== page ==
Corrections chief wants East End jail open by 2015
CHARLESTON, W.Va. -- Now that an $8.2 million construction contract has been awarded, West Virginia Corrections Commissioner Jim Rubenstein hopes a new correctional center on Charleston's East End can open early in 2015.
"A lot of the work is inside work that, hopefully, won't be affected by winter weather, that shouldn't close down the construction site," Rubenstein said of the contract to convert a former office and warehouse at 1356 Hansford St. into the Charleston Correctional Center. The facility will house 128 inmates, many of them part of a work-release program.
State officials announced in September 2011 that they would buy the property.
The initial announcement of the correctional center project drew objections from some East End residents, but Rubenstein said Corrections officials have had regular meetings with community members to address issues and allay concerns.
He stressed that the inmates placed in the correctional center will be low-risk, nonviolent offenders who are close to completing their sentences.
BBL Carlton of Charleston was the lowest of three bidders for the construction project, at $8,196,800.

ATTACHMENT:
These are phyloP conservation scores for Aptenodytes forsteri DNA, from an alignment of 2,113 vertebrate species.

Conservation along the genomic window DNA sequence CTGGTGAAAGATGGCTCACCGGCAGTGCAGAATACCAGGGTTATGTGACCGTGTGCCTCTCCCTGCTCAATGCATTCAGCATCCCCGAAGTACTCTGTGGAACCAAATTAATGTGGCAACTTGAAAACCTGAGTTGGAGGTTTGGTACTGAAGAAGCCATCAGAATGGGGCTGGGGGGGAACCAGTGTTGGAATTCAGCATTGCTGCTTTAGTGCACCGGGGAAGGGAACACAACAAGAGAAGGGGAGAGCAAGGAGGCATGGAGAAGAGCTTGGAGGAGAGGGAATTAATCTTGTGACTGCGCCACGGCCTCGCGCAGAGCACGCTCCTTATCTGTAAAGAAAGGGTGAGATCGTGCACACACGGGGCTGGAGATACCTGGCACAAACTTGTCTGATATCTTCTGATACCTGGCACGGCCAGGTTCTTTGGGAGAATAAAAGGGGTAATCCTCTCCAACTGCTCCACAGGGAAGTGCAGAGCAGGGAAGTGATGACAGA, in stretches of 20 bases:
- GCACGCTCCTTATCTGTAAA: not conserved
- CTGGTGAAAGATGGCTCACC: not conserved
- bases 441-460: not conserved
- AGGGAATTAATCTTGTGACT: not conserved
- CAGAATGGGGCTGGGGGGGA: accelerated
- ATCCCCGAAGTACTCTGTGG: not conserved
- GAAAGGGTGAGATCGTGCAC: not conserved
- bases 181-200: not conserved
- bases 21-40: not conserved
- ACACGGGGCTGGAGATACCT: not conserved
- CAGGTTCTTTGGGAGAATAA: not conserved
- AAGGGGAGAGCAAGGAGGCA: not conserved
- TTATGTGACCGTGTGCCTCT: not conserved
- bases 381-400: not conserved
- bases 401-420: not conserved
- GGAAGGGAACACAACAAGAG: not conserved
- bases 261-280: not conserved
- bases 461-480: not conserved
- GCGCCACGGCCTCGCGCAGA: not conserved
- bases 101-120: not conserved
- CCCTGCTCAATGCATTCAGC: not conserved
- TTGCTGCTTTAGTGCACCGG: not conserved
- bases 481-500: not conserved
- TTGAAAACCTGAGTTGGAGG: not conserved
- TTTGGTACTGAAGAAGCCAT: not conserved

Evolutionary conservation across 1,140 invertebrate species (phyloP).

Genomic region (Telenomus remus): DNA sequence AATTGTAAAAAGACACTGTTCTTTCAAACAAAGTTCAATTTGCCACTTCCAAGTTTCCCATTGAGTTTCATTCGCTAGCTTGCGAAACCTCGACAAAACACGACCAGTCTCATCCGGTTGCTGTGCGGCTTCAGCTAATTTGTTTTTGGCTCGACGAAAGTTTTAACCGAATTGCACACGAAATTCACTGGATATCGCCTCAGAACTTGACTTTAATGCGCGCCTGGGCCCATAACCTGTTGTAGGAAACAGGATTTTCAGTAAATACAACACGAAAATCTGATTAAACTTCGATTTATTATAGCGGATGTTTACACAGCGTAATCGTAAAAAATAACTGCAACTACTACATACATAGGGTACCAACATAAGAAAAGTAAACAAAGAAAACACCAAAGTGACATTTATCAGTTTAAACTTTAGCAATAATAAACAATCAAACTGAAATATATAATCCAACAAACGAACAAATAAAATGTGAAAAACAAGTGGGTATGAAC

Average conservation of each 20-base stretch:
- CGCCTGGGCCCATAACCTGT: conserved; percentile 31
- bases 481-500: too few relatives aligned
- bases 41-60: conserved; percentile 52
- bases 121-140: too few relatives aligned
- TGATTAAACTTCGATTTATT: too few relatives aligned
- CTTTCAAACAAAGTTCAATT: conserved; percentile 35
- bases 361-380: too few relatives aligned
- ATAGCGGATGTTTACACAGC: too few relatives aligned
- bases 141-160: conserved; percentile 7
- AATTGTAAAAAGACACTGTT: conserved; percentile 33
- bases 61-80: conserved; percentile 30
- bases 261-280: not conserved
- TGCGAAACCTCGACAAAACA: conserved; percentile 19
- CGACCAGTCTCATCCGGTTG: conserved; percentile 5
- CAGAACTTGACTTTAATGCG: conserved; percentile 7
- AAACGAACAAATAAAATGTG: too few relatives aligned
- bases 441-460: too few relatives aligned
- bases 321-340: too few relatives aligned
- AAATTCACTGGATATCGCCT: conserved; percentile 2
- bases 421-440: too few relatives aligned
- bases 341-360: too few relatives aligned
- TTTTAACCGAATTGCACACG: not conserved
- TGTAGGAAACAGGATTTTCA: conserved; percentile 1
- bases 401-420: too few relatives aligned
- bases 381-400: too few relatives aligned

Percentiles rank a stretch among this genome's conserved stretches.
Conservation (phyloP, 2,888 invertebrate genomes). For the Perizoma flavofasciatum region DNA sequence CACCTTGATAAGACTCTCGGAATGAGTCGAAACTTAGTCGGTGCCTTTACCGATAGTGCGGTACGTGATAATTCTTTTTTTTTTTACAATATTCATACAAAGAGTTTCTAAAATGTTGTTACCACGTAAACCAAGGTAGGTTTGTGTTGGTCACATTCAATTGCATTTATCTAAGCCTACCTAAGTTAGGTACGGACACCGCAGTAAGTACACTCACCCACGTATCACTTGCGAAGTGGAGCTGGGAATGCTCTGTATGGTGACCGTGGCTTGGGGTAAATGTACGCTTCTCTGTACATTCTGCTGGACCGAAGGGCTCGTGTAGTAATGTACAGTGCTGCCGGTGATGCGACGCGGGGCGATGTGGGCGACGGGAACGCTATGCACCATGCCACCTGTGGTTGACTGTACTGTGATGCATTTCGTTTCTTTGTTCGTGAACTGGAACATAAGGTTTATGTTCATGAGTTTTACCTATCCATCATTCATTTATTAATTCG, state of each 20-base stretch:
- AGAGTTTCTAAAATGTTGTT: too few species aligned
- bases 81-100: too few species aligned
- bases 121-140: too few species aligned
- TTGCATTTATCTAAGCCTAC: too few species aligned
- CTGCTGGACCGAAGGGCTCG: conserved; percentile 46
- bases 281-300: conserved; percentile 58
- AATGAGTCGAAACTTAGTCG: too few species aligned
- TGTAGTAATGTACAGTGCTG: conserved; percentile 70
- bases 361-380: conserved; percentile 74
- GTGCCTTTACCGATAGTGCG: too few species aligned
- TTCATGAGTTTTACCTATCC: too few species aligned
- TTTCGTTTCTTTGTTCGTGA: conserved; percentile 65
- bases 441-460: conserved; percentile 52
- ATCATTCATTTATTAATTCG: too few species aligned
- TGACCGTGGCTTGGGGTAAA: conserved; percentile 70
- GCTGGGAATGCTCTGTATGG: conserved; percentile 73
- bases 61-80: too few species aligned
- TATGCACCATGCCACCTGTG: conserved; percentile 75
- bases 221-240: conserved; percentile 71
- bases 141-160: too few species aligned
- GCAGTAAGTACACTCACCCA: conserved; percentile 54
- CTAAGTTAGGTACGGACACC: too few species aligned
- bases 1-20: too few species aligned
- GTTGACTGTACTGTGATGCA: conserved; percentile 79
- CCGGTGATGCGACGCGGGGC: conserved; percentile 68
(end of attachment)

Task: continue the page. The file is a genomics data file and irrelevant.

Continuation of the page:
Corrections paid $1.075 million for the property in 2011, to replace leased space on Brooks Street, a few blocks away.
The current Charleston Work Release Center houses 66 male inmates, and lacks needed space for classrooms and multi-purpose rooms, Rubenstein said.
The new site will allow Corrections to house 30 additional work-release inmates, and to add a 32-bed residential substance-abuse treatment unit for female inmates.
Also, the state Parole Board will move into the center from cramped office space on Greenbrier Street.
"It will give them more office space, and provide conference space," Rubenstein said.
The additional space also will make it easier to keep families of crime victims and inmates' families separated during parole hearings, he said.
Under the contract, BBL Carlton has 360 days for substantial completion of the project, with the project to be entirely completed within 420 days.
"I'm hopeful it will move quickly," Rubenstein said.
The new 128-bed correctional facility is one of several measures intended to cut in half a backlog of 1,600 Corrections inmates that are housed in regional jails statewide.
Reach Phil Kabler at email@example.com or 304-348-1220.